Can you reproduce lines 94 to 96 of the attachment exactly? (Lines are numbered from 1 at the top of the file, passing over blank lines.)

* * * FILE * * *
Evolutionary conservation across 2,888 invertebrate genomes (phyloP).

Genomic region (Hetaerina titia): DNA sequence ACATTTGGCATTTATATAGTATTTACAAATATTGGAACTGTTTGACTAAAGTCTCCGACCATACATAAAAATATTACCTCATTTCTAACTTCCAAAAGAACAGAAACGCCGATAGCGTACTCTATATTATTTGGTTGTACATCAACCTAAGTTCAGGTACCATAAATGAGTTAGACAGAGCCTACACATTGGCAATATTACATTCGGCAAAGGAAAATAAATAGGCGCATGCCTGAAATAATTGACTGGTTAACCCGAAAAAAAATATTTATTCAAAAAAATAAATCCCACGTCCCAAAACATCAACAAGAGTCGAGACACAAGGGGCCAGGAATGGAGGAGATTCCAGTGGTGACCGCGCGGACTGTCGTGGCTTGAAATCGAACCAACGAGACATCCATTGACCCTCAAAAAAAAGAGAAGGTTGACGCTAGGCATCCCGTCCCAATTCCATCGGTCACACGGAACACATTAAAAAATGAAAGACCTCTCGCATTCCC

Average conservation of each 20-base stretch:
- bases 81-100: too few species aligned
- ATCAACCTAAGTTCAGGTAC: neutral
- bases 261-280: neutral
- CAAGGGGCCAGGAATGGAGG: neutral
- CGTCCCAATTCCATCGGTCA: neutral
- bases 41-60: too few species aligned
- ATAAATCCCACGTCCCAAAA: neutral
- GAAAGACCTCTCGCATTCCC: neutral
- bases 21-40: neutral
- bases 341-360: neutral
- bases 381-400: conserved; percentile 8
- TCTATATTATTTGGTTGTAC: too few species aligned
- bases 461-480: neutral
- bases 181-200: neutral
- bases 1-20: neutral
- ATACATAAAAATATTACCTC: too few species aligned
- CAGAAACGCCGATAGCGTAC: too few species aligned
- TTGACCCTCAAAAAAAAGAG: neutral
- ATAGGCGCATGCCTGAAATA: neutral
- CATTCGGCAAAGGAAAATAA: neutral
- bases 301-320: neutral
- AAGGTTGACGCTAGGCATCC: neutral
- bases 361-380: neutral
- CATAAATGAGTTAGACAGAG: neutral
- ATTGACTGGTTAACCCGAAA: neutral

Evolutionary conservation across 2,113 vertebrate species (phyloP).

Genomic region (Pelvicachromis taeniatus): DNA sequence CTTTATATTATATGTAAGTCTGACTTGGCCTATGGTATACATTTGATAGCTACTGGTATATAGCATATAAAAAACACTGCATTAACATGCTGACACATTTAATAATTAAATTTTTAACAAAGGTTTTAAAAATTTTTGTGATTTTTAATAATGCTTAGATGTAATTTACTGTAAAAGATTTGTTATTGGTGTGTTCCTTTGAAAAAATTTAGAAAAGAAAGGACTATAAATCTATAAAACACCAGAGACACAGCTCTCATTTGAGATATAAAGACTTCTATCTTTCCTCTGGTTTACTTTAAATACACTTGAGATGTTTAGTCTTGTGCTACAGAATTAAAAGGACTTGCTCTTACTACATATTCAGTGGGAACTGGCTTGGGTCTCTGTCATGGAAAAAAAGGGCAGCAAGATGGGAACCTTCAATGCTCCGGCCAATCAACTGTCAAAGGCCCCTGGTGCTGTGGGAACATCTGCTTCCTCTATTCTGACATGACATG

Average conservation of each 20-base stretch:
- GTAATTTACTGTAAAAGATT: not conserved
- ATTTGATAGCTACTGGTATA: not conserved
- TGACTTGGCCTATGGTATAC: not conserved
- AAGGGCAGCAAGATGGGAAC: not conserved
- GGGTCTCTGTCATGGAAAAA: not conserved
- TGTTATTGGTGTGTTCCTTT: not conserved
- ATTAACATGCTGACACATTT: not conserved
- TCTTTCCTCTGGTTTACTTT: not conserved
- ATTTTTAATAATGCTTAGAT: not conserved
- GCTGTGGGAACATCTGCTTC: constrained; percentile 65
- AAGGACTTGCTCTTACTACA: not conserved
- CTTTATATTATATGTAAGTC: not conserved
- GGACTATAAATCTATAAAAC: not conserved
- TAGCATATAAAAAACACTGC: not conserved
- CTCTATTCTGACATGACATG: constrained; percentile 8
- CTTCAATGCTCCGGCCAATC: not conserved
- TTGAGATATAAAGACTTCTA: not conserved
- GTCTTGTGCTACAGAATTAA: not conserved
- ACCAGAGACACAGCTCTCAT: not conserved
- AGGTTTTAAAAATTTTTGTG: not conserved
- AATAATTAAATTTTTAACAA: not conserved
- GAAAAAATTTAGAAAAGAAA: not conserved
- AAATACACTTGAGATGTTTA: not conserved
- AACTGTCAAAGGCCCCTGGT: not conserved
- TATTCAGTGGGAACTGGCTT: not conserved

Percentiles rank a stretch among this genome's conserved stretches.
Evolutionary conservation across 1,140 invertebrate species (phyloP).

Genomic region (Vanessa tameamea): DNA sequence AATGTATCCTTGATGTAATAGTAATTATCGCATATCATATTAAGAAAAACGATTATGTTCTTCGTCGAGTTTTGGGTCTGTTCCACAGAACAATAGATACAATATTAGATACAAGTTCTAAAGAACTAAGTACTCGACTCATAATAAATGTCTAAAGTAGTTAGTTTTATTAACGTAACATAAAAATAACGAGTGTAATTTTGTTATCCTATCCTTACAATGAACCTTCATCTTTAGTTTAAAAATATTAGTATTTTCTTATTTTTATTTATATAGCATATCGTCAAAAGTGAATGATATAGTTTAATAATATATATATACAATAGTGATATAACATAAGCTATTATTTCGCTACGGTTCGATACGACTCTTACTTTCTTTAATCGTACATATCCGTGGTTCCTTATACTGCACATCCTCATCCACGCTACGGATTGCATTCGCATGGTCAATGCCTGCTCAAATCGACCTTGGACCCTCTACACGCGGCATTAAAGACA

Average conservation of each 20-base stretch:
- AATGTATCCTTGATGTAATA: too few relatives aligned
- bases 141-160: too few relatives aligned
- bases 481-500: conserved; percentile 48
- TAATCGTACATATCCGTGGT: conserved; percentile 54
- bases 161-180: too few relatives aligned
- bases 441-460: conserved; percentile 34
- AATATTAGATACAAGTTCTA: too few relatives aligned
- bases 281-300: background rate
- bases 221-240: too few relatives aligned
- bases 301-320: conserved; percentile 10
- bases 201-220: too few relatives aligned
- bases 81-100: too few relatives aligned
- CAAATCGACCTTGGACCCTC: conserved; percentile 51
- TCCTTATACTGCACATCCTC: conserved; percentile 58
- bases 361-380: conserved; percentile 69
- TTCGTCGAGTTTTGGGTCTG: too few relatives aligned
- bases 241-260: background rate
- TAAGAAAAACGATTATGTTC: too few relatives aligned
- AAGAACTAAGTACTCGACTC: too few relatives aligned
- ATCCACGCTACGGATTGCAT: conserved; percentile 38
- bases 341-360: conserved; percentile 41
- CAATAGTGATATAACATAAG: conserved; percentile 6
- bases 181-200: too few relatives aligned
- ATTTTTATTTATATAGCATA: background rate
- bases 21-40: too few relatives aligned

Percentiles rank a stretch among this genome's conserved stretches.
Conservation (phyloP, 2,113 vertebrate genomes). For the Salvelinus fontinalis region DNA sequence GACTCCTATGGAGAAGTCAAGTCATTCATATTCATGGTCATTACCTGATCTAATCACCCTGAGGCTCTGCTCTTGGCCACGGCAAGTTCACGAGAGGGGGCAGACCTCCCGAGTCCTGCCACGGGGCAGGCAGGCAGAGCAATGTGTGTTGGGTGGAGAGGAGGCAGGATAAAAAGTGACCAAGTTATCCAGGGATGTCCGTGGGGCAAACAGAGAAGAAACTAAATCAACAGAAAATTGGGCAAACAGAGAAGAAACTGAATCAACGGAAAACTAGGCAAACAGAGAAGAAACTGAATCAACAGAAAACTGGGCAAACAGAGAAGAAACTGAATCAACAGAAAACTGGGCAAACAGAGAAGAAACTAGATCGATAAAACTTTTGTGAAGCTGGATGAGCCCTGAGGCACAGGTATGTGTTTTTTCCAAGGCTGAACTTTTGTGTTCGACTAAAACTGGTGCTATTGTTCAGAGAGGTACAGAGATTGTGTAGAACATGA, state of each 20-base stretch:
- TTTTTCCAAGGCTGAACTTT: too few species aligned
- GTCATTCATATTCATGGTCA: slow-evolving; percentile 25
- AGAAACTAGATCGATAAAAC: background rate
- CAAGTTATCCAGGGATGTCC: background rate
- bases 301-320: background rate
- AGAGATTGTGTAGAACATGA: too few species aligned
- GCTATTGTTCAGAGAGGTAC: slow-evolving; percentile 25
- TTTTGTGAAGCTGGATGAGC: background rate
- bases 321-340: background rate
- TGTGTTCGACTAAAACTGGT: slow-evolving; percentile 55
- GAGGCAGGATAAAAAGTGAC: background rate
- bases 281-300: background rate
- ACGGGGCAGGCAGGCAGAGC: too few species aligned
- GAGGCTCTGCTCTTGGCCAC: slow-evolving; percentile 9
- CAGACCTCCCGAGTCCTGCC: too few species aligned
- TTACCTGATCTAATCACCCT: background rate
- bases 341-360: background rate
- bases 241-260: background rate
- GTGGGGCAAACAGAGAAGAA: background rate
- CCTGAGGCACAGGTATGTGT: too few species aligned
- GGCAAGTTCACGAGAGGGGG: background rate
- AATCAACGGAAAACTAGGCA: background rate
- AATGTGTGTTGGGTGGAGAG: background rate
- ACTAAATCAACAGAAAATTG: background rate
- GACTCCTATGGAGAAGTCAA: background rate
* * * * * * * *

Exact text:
- GCTATTGTTCAGAGAGGTAC: slow-evolving; percentile 25
- TTTTGTGAAGCTGGATGAGC: background rate
- bases 321-340: background rate